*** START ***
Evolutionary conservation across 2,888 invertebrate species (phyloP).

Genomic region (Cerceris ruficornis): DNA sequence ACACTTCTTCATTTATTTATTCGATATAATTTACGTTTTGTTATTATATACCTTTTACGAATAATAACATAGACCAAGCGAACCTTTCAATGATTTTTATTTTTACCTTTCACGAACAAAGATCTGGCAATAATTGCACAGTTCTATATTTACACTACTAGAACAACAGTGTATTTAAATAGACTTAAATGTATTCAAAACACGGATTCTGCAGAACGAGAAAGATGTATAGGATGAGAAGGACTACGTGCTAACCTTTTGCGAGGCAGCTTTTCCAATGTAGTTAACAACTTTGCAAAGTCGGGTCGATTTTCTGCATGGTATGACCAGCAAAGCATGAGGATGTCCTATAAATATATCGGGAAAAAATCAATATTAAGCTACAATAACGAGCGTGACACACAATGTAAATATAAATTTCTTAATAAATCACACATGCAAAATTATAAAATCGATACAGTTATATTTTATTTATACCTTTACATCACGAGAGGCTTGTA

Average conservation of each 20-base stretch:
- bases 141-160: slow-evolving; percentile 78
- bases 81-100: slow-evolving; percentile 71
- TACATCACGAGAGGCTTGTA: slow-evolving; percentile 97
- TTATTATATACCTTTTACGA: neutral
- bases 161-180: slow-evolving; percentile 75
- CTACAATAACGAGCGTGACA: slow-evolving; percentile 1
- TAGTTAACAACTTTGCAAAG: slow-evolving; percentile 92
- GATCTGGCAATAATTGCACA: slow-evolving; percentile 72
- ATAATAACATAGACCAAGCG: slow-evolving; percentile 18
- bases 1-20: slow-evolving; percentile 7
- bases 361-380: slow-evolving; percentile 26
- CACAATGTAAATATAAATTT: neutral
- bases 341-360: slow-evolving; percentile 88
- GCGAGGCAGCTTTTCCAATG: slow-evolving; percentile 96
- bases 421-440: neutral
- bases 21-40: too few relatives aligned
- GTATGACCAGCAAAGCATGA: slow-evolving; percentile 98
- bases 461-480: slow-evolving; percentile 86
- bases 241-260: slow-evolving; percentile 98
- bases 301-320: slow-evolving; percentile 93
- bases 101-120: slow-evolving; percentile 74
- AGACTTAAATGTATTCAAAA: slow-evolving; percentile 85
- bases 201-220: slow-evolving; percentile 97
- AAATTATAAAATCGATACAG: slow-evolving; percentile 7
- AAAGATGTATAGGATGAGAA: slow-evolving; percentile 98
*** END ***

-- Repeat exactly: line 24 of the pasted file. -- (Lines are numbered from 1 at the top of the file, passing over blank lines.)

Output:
- bases 101-120: slow-evolving; percentile 74